I have used one or two green olives for hiccups for many years, as have all my family members. I don’t know why it works, it just does. It stops the hiccups almost immediately. This remedy even worked on a friend who had been through surgery and had suffered for three weeks until I gave him an olive. Have you ever run across anyone else who has used this? I’m rather curious as to why it works.
We have been collecting hiccup remedies for more than 30 years, but this is the first time we have heard of using green olives. Most hiccup remedies work by stimulating the phrenic nerve at the top of the hard palate. Chewing crushed ice or swallowing a spoonful of granulated sugar or ice cream seems to interrupt the hiccup reflex. Perhaps the green olives work on a similar principle.
I am writing about your article on hiccups. Recently when I had a bad case of the hiccups, I remembered reading about eating a couple green olives. I have to tell you I am a firm believer now. The hiccups were gone almost instantly after I ate the second olive. What a wonderful idea!
We appreciate your testimonial. We don’t know if it is the olive itself or the vinegar in the brine that does the trick by stimulating the phrenic nerve, but we are always pleased to learn that a hiccup remedy has helped.
I just wanted you to know I recently read your column about the power of green olives to fight hiccups. My five-year-old got the hiccups the next day. Guess what? Just one green olive did the trick. Coincidence or science? Who knows, but we’re quite convinced that it worked!
We’re delighted to learn that this unusual remedy worked for you.
My favorite hiccup cure, peanut butter, has come under fire as a choking hazard. I found a substitute that works just as well, but without the risk: peanuts! If you’re allergic to peanuts I wouldn’t suggest this, but if you’ve used the peanut butter hiccup cure before, this works too. I gave up peanut butter as part of my weight loss plan, so I don’t keep any in the house. I do sometimes like to snack on dry-roasted, unsalted peanuts. I got the hiccups one night, and I ate a handful of peanuts and drank a little water. My hiccups were gone! A friend had the same result, so I expect this will help others.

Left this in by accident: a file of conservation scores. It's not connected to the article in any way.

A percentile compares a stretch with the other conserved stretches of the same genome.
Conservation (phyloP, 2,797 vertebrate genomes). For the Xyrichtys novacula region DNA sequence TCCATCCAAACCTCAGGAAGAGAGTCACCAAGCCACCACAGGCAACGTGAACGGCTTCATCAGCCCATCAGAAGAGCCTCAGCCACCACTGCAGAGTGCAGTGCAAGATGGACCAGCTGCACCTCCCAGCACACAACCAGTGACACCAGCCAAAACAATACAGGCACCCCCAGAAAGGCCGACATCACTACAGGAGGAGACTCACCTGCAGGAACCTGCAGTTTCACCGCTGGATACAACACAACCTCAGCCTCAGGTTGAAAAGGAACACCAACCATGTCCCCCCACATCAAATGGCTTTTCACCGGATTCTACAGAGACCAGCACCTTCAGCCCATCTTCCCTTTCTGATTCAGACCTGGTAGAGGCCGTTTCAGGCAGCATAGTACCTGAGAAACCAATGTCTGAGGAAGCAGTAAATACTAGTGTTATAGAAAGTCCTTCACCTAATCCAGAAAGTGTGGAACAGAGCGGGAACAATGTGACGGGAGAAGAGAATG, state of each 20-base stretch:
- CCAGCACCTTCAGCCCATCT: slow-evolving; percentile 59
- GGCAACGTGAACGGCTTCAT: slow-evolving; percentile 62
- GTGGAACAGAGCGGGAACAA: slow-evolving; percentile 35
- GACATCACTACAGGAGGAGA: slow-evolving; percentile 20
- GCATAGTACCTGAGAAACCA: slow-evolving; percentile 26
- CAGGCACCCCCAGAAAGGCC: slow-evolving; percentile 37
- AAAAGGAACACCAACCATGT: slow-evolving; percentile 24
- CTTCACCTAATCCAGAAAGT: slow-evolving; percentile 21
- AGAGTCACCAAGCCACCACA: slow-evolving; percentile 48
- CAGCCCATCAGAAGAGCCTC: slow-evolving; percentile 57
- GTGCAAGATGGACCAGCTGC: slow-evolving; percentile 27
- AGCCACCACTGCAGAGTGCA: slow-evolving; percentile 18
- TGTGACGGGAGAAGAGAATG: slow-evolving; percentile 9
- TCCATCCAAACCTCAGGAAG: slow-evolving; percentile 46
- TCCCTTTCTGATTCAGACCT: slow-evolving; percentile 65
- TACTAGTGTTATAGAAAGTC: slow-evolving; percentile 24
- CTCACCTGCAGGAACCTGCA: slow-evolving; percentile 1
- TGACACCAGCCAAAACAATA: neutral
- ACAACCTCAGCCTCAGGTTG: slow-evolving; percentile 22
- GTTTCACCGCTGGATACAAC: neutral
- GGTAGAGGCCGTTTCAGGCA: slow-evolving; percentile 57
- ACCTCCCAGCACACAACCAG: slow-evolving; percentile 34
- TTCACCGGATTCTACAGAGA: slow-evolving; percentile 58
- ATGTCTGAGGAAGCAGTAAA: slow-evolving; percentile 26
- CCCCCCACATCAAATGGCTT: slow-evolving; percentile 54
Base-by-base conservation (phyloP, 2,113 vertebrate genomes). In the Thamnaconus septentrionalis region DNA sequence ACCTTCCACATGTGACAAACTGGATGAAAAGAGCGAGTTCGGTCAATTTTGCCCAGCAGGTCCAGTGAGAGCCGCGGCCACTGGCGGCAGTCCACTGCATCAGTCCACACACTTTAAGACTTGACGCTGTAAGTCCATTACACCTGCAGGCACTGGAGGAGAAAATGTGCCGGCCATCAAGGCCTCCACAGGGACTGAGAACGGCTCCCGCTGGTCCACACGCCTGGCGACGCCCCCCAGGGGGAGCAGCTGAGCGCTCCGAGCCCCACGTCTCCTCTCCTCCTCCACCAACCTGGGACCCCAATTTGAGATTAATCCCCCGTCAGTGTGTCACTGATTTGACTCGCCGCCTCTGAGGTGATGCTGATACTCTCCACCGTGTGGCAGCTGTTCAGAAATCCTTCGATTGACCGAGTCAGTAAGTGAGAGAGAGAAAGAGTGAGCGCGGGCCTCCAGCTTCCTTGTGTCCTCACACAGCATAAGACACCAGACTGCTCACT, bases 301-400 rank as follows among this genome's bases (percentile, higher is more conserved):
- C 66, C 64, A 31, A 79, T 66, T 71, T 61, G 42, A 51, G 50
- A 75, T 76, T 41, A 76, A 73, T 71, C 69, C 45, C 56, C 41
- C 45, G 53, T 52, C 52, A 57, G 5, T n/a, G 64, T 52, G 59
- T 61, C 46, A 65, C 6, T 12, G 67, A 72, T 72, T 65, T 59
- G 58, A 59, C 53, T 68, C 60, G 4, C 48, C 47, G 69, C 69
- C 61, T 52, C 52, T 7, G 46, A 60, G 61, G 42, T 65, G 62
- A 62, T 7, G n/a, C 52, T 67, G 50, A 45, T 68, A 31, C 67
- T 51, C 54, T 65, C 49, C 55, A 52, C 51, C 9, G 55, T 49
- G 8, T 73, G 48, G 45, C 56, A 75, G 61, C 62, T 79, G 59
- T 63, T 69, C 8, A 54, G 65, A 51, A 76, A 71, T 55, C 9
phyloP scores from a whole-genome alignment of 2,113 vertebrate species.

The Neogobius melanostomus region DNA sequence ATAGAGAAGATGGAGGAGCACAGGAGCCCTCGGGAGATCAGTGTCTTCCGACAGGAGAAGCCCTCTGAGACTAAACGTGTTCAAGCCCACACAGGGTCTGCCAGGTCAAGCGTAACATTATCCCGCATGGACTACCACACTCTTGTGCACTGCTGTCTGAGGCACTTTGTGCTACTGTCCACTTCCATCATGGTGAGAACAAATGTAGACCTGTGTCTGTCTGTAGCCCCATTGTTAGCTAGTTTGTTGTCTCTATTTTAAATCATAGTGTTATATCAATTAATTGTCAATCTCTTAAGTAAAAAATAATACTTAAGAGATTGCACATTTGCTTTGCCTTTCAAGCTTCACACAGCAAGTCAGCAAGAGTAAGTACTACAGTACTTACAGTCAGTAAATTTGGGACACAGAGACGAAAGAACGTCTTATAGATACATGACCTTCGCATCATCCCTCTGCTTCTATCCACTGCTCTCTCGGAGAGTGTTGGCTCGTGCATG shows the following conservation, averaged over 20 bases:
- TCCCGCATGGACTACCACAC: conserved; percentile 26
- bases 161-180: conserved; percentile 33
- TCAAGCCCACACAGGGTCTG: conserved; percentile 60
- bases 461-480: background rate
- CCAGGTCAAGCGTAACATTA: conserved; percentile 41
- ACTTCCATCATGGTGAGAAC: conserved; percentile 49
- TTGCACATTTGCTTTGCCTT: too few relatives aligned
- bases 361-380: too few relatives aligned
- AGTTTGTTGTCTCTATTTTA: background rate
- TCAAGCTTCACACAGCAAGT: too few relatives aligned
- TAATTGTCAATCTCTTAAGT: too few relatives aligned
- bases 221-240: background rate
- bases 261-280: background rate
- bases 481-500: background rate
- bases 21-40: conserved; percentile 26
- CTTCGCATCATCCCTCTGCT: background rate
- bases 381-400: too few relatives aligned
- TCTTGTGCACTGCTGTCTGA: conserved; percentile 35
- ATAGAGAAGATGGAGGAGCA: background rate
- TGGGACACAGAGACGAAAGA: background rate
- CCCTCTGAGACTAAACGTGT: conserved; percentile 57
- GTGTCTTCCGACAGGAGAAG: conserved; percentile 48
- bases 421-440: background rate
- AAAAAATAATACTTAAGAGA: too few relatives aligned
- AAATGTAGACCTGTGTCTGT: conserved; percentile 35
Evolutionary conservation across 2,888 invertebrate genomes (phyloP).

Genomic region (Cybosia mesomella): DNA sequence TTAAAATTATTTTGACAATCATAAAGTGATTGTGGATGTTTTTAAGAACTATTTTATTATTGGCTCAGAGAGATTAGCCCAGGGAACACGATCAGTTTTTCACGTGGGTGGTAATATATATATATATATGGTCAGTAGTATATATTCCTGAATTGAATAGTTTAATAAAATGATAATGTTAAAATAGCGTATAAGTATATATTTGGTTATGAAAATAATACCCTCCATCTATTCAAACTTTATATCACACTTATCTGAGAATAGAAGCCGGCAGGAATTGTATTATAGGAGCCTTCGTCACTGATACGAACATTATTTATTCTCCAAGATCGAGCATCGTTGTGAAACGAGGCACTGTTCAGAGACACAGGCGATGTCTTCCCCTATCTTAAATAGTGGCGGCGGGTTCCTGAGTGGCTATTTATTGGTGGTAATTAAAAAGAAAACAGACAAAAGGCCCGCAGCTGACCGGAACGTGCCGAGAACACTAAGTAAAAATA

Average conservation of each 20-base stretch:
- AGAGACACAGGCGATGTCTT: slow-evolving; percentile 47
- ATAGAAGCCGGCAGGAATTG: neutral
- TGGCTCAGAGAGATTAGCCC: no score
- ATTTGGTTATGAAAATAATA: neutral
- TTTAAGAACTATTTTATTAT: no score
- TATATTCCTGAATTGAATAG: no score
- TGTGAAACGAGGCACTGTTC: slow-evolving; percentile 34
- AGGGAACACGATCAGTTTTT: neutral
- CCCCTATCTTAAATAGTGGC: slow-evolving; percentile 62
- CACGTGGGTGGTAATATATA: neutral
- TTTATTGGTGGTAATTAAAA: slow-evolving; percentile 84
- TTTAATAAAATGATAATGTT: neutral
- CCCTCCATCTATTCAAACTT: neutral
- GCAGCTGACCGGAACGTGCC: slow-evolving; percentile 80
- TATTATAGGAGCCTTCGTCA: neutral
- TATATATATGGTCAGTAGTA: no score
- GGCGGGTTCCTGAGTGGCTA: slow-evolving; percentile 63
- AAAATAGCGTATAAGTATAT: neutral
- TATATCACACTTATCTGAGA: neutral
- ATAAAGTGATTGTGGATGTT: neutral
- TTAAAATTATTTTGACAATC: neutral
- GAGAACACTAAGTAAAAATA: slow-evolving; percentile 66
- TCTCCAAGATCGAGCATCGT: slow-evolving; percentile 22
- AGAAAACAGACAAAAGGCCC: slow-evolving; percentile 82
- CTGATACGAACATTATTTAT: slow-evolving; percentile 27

Swallowing a spoonful of dry sugar and sucking on a section of lemon are time-honored hiccup cures. Thanks for a new one.
I am surprised that I have never seen pineapple juice mentioned in your column as a cure for hiccups. It works with one sip!
Thanks for mentioning it. We’ve heard that pineapple juice can ease joint pain, but you are the first to report that it cures hiccups.
I have been using vinegar as a remedy for hiccups for over 20 years. I know of no instance when a teaspoon of vinegar did not eliminate even the most stubborn case. Usually I use white vinegar, but I have used balsamic and rice vinegar with success. I believe this answers the question of why green olives cure hiccups. It is not the olive but the vinegar in the brine!
Thanks for your remedy and the answer to a puzzle.
Joe Graedon & Terry Graedon, The People’s Pharmacy: Quick & Handy Home Remedies, published by National Geographic